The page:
In a bid to accelerate the growth of the 3D-360 ecosystem, Facebook announced today that it is open-sourcing the specs for Surround 360, the social platform’s high-quality 3D-360 hardware and software video capture system. Now anyone can build and use their very own 360 Surround camera with the Ikea-like manuals that Facebook is providing. The company had first announced about these plans in April.
The company has open-sourced both the hardware efforts as well as the software technology for the 360 Surround camera. Using this, Facebook hopes that developers will develop the required apparatus and content creators will use this to populate News Feeds with 360 video content. The company also says that anyone can now contribute to, build on top of, improve or distribute the camera based on the provided specs.
The equipment that Facebook has listed for the 360 Surround camera is 17 cameras on a UFO-looking stick. The lenses recommended by the company are 4-megapixels each. This will allow content developers to shoot 4K, 6K, or 8K 360 video. The resolution is essentially rated per eye.
According to the social giant, there are a variety of problems in recording and rendering 360 video. These include:
- The amount of data involved is huge. Because we have so many cameras, and because we capture RAW, uncompressed data to preserve maximum image quality, it amounts to roughly 120 GB of data per minute of video (for 30 fps; double that for 60 fps).
- There is little room for error. For mono 360 content, some stitching errors can be tolerated, but for stereo it must be near perfect or it can cause physical discomfort.
- In order to create VR video practically, we need to be able to process all this data as fast as possible, which is often in opposition to the goal of maximizing quality.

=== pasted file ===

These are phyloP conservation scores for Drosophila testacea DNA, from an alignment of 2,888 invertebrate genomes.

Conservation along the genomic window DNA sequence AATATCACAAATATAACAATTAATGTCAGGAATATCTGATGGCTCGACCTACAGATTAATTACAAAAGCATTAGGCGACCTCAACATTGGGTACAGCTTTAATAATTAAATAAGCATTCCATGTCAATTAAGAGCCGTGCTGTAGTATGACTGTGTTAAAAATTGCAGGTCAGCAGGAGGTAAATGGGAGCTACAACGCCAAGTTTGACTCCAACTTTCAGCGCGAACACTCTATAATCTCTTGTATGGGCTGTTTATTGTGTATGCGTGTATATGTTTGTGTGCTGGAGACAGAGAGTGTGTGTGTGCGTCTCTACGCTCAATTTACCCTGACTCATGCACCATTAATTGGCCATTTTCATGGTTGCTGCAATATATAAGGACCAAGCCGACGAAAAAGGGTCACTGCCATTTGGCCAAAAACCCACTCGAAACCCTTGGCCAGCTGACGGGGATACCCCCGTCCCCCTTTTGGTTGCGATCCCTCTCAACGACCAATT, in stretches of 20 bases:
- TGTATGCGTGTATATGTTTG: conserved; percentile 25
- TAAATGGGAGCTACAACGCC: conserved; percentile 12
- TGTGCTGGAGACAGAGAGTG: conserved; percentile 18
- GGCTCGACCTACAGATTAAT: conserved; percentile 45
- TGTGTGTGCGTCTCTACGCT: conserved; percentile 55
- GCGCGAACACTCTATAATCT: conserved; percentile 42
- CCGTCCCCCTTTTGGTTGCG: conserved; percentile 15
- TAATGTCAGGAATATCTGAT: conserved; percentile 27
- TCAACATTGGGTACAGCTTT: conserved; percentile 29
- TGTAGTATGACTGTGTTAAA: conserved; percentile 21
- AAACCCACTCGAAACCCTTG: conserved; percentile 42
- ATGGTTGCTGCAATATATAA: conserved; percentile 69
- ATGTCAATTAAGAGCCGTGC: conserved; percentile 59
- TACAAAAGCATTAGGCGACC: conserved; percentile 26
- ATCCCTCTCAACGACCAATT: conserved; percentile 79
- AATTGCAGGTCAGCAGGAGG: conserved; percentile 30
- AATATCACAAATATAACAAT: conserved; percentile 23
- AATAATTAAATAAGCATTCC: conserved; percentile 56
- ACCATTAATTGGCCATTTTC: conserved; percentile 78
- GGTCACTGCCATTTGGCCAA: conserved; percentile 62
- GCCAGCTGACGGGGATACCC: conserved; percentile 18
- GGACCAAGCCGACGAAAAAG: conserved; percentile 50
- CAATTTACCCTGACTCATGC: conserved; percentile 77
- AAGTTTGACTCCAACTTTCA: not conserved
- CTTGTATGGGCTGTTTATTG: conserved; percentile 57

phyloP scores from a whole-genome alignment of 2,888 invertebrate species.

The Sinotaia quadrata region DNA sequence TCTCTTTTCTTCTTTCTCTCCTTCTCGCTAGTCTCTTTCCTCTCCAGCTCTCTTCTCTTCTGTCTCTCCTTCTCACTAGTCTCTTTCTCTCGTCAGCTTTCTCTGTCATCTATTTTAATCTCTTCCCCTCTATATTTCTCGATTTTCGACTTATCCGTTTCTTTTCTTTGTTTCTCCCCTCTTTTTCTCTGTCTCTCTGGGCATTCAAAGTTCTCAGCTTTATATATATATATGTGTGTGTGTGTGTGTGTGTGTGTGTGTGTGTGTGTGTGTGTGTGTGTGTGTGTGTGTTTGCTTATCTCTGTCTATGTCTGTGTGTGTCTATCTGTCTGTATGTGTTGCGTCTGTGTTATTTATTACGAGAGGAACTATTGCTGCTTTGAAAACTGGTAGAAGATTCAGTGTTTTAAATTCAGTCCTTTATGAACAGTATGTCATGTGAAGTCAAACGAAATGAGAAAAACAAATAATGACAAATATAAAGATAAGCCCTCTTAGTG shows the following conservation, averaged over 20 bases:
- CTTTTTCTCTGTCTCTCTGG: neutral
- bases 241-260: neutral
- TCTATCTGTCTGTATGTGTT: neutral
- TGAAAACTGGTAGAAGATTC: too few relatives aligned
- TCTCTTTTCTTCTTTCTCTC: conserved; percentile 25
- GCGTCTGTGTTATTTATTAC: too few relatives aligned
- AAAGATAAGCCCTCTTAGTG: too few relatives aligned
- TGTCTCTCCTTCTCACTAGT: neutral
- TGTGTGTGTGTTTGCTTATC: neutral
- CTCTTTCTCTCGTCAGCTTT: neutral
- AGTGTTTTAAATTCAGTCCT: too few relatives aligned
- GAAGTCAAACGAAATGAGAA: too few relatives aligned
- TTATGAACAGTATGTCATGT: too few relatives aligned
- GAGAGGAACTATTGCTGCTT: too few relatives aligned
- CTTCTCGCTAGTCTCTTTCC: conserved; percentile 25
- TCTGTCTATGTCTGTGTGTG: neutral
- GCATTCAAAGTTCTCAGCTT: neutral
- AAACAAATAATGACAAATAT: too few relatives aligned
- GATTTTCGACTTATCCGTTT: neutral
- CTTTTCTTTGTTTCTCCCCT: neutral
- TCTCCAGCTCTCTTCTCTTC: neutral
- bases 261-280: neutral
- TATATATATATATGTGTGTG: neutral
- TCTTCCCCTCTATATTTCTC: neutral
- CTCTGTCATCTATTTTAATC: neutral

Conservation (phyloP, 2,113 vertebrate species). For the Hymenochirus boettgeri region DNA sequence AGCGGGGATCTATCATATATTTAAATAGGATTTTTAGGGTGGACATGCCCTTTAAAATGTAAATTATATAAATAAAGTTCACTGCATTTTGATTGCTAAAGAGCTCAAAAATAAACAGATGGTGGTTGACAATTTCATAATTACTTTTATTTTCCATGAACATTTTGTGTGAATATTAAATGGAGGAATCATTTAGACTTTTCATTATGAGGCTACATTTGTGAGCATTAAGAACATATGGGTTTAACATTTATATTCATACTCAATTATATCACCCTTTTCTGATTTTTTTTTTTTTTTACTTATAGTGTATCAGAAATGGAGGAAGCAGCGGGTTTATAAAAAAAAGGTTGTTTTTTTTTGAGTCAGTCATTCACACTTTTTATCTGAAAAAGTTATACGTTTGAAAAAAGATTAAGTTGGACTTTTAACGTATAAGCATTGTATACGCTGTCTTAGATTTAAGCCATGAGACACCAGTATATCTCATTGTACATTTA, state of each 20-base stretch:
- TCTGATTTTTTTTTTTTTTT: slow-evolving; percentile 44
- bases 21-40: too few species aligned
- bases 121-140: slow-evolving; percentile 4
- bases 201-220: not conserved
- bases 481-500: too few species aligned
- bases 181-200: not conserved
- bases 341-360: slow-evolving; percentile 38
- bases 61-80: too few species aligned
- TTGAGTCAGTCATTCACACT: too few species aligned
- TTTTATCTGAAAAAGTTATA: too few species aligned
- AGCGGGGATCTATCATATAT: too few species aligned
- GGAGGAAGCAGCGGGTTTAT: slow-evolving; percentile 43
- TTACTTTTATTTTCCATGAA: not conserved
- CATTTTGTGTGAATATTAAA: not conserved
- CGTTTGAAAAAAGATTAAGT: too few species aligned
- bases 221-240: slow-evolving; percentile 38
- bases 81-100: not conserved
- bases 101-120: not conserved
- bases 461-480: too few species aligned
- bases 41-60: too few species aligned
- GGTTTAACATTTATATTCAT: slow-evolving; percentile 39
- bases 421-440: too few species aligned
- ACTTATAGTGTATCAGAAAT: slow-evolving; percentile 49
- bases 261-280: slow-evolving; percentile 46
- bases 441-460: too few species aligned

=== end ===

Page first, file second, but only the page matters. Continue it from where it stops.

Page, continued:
Traditional methods and technology do nothing to resolve these issues. So, Facebook came up with its own new ways to solve them. Instead of going with simple old methods, Facebook says that the design of the 360 Surround camera is based on sophisticated geometry.
Essentially the Surround 360 rendering code is designed to be fast so it can practically render video while maintaining image quality, accurate perception of depth and scale, comfortable stereo viewing and increased immersion by incorporating top and bottom cameras to provide full 360-degree x 180-degree coverage and making the tripod pole invisible. The stream won’t be flawless though as some headsets like the Gear VR can’t process or stream that high of resolution fast enough.
The dynamic streaming incorporated by Facebook’s tech puts what you’re looking at in the headset in high definition 8K. The rest of the stream is streamed at a lower resolution. So, if you turn your head while watching a video, you’ll be able to observe the lag in rendering.
If you’re a developer and want to build a 360 camera for yourself, you can get all the info and guides on GitHub. For more in depth info on how the company has designed the Surround 360 camera, head right here.